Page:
Bill Brian Jr. already sounded weary, and the meeting hadn’t even started. It was 5 p.m. Wednesday at the county office-building, and a typically sleepy meeting of the county board of elections had turned into a marquee event. Around 100 people had shown up to hear the three-person commission decide how early voting would work, and the board had already been forced to move the meeting to a much larger space. Brian, the board’s chair, mentioned the “flood of emails” he’d received, and announced that he’d allow citizens to speak briefly. “Please try to be civil,” he said with a sigh. Over the next 40 minutes, a long line of county residents—including veteran activists, operatives, and assorted gadflies—stood up and delivered their thoughts on early voting. There were students who wanted polling locations on campus. One man wanted a location nearer to the bus terminal. Another railed against opponents of voter ID rules, describing them as “racist” for believing that blacks would be less able or willing to navigate them. The chair of the county Republican Party rose to say he didn’t care how much early voting there was, but pleaded for an end to Sunday voting, which he saw as an affront to God. Several others were just as insistent about the need for polls to be open on the Sabbath; others pointed out that some denominations kept different Sabbaths.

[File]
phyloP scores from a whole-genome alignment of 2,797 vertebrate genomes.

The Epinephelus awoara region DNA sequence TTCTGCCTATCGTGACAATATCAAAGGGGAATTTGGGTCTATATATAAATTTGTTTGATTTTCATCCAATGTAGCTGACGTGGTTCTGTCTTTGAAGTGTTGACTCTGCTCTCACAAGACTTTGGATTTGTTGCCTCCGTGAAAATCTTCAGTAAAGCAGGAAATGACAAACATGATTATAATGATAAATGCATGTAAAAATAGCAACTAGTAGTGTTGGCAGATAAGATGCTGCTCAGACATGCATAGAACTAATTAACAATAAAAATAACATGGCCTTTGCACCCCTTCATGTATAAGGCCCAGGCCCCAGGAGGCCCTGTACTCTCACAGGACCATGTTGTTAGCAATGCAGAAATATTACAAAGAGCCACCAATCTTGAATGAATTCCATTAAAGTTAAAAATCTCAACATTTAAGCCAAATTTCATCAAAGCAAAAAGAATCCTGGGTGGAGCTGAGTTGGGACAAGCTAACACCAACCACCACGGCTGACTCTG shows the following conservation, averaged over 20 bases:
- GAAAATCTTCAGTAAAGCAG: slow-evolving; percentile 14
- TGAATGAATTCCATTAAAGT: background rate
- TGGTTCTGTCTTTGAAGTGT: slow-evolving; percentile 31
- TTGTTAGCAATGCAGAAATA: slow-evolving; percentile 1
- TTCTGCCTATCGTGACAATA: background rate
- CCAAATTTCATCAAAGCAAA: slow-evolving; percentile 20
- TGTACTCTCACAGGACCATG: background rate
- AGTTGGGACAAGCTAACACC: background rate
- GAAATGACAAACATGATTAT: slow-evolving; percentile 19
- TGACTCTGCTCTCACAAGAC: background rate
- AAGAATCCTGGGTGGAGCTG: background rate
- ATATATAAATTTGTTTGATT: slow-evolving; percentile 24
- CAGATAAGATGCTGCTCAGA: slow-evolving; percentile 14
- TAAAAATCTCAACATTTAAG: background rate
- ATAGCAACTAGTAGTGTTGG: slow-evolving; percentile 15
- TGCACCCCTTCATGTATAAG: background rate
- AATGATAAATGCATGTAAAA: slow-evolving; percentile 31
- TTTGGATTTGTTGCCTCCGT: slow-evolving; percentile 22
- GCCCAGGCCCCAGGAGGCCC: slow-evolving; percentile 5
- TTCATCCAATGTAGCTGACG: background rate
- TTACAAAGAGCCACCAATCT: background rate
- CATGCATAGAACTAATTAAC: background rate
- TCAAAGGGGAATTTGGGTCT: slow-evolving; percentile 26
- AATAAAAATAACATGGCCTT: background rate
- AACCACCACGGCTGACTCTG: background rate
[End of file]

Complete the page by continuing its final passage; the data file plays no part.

What had transformed a normally moribund bureaucratic meeting into a heated encounter? A little over two weeks ago, the federal Fourth Circuit Court struck down the sweeping changes to voting laws North Carolina’s Republican-led government made in 2013, finding the law was intended to be discriminate against black voters. Among the rules the court struck down were a requirement to show photo ID to vote, a reduction in early voting, and an end to same-day voter registration. Opponents of voter ID rules around the country hailed the ruling as a huge victory and a landmark decision. In many ways, it was.
But the ruling also placed decisions about how to handle early voting back with county boards of elections, where early-voting plans have become the latest partisan battleground in the struggle over when and how people can vote. Democrats and voting advocates charge that Republicans are trying to use the county boards as a way to achieve many of the same discriminatory effects that the federal court struck down. They can point to a memo from the executive director of the state GOP to Republican board members, calling for them to push through “party line changes” to voting plans. The decisions could have a large impact in North Carolina, which has become a key swing state in the presidential election.